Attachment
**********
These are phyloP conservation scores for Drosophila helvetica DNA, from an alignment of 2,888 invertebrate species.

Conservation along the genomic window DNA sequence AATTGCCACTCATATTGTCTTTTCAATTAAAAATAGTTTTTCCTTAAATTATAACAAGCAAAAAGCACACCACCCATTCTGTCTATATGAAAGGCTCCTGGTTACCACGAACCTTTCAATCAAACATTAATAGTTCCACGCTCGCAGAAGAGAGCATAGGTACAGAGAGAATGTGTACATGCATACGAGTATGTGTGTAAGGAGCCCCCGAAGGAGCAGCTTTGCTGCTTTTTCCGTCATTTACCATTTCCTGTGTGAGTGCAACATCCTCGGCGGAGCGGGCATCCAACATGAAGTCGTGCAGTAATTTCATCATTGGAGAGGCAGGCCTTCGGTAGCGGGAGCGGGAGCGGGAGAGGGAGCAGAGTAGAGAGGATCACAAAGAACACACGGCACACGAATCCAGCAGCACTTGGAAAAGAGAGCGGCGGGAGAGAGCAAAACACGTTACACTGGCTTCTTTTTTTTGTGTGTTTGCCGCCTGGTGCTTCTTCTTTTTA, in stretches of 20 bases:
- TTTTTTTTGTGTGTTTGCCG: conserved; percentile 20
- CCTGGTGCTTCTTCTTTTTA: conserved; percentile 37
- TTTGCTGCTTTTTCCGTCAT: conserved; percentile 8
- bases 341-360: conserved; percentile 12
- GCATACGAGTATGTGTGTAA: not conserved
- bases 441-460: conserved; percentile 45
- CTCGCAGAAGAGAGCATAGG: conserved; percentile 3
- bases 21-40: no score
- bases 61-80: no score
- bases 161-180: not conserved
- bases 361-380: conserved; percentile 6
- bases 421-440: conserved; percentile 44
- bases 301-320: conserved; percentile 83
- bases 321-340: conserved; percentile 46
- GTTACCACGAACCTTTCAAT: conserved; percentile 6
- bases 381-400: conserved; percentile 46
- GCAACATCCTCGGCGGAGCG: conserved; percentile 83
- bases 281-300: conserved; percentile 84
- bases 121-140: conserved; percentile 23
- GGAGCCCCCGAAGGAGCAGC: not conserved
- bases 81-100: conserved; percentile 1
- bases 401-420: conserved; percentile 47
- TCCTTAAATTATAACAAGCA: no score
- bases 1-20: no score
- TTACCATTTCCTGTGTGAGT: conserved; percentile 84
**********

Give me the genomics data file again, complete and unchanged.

These are phyloP conservation scores for Drosophila helvetica DNA, from an alignment of 2,888 invertebrate species.

Conservation along the genomic window DNA sequence AATTGCCACTCATATTGTCTTTTCAATTAAAAATAGTTTTTCCTTAAATTATAACAAGCAAAAAGCACACCACCCATTCTGTCTATATGAAAGGCTCCTGGTTACCACGAACCTTTCAATCAAACATTAATAGTTCCACGCTCGCAGAAGAGAGCATAGGTACAGAGAGAATGTGTACATGCATACGAGTATGTGTGTAAGGAGCCCCCGAAGGAGCAGCTTTGCTGCTTTTTCCGTCATTTACCATTTCCTGTGTGAGTGCAACATCCTCGGCGGAGCGGGCATCCAACATGAAGTCGTGCAGTAATTTCATCATTGGAGAGGCAGGCCTTCGGTAGCGGGAGCGGGAGCGGGAGAGGGAGCAGAGTAGAGAGGATCACAAAGAACACACGGCACACGAATCCAGCAGCACTTGGAAAAGAGAGCGGCGGGAGAGAGCAAAACACGTTACACTGGCTTCTTTTTTTTGTGTGTTTGCCGCCTGGTGCTTCTTCTTTTTA, in stretches of 20 bases:
- TTTTTTTTGTGTGTTTGCCG: conserved; percentile 20
- CCTGGTGCTTCTTCTTTTTA: conserved; percentile 37
- TTTGCTGCTTTTTCCGTCAT: conserved; percentile 8
- bases 341-360: conserved; percentile 12
- GCATACGAGTATGTGTGTAA: not conserved
- bases 441-460: conserved; percentile 45
- CTCGCAGAAGAGAGCATAGG: conserved; percentile 3
- bases 21-40: no score
- bases 61-80: no score
- bases 161-180: not conserved
- bases 361-380: conserved; percentile 6
- bases 421-440: conserved; percentile 44
- bases 301-320: conserved; percentile 83
- bases 321-340: conserved; percentile 46
- GTTACCACGAACCTTTCAAT: conserved; percentile 6
- bases 381-400: conserved; percentile 46
- GCAACATCCTCGGCGGAGCG: conserved; percentile 83
- bases 281-300: conserved; percentile 84
- bases 121-140: conserved; percentile 23
- GGAGCCCCCGAAGGAGCAGC: not conserved
- bases 81-100: conserved; percentile 1
- bases 401-420: conserved; percentile 47
- TCCTTAAATTATAACAAGCA: no score
- bases 1-20: no score
- TTACCATTTCCTGTGTGAGT: conserved; percentile 84